The Giants head coach at the time, Jim Fassel, became the de facto offensive coordinator. The Giants ended up making the NFL playoffs that year, but apparently, Payton was considered person non grata in the Giants organization for a while. Yet Payton overcame what could have been a serious stumbling block to his blooming NFL coaching career. We know what happens next. He’s hired by New Orleans and wins a Super Bowl. But that success wasn’t overnight.
It still took Payton four years to win the ultimate prize. Similar to Bowles, Payton inherited a really bad team. The year before he was named head coach (2005), the Saints were 3-13. Payton immediately turned things around. In 2006, the Saints won 10 games, losing to the Chicago Bears in the NFC Championship game. Seemingly at that time, the sky was the limit, and Payton could do no wrong. But the following year the Saints were disappointing, failing to build on the prior year’s success, missing the playoffs with a 7-9 record. Another year of mediocrity followed at 8-8.
Some could argue that two years of not making the playoffs could have been grounds for dismissal. But fortunately for the Saints and the city of New Orleans, the owner at the time demonstrated patience and the rewards came when the Saints upset Peyton Manning’s Colts in the 2010 Super Bowl.
Bowles also inherited a bad team, 4-12 to be exact. Like Payton, Bowles won exactly 10 games his first year but was one-quarter shy—and three poorly thrown Ryan Fitzpatrick INTs—from going to the playoffs. We’ll never know how far the Jets would have gone in the playoffs but that’s not the point. What’s important is that Bowles, in just one season, also turned the Jets around from a losing to a winning team so he is capable of success in the NFL.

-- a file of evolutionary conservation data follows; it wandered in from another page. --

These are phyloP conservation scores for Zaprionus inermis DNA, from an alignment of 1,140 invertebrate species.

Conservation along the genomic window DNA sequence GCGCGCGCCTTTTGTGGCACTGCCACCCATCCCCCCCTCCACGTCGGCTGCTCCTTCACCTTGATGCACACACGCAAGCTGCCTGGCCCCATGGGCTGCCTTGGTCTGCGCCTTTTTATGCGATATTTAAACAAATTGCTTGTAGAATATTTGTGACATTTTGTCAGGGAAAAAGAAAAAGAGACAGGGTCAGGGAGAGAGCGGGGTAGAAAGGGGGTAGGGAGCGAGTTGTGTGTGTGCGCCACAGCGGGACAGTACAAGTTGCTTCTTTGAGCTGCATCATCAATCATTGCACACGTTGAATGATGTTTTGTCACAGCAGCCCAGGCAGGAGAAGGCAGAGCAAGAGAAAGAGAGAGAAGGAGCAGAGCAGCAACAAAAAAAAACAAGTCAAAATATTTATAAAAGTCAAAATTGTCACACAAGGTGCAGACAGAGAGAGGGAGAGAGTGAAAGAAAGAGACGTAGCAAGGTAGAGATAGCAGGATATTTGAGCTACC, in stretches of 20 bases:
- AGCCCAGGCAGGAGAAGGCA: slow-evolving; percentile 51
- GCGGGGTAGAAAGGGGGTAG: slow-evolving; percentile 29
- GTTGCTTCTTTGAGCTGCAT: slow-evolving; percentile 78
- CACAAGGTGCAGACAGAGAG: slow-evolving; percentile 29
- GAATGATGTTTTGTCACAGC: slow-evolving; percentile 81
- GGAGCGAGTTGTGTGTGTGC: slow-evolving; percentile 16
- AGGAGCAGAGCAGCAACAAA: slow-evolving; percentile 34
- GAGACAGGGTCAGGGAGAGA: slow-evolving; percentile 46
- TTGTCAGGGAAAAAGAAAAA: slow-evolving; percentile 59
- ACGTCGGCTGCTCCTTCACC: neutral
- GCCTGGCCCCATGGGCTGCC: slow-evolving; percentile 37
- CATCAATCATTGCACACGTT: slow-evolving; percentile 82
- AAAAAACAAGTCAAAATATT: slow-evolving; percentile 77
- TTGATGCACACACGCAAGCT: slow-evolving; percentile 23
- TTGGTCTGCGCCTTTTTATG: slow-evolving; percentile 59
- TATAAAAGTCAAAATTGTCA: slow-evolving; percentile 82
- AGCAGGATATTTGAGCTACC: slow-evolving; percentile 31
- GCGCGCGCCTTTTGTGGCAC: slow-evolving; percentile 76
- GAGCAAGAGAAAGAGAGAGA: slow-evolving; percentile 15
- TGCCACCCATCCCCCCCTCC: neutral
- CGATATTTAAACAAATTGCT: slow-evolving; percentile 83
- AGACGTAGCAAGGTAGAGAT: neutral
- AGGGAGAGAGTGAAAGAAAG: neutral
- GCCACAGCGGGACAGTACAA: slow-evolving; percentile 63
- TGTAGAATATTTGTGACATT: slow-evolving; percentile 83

It is also important to stress that Payton’s first year coincided with the Saints signing Drew Brees to a free agent contract. Imagine if Bowles had a quarterback of that caliber in his first and second years? Payton had his Pro Football Hall of Fame quarterback gift-wrapped and waiting for him. That’s some tandem, Payton-Brees, reminds me of another one somewhere north of New York, and currently has five Super Bowl rings. Bill Belichick was a distinguished defensive coordinator before he struggled as a head coach. Not surprisingly, he became a “genius” the same year that future Pro Football Hall of Famer, Tom Brady, fell into his lap. Hmmmm….see a pattern?
Before anyone freaks out, some clarity is needed. I’m not suggesting Bowles should be given the benefit of the doubt simply because he is growing as a head coach, or, that he will follow the same trajectory as Payton, and thus we can expect a Super Bowl in the near future. No, Bowles still has to prove that he can win consistently in the NFL. His first year was basically a pass, and last year was a debacle. Again, ups and downs. He still needs to show that he can get the Jets on a path to long-term success. They also need a quarterback, and perhaps either Hackenberg or Petty can show real signs of progress this year. But the bottom line is Jets fans, a) we have to patient, and b) it’s probably going to be a rocky road ahead, but we have seen examples in the past where patience is rewarded.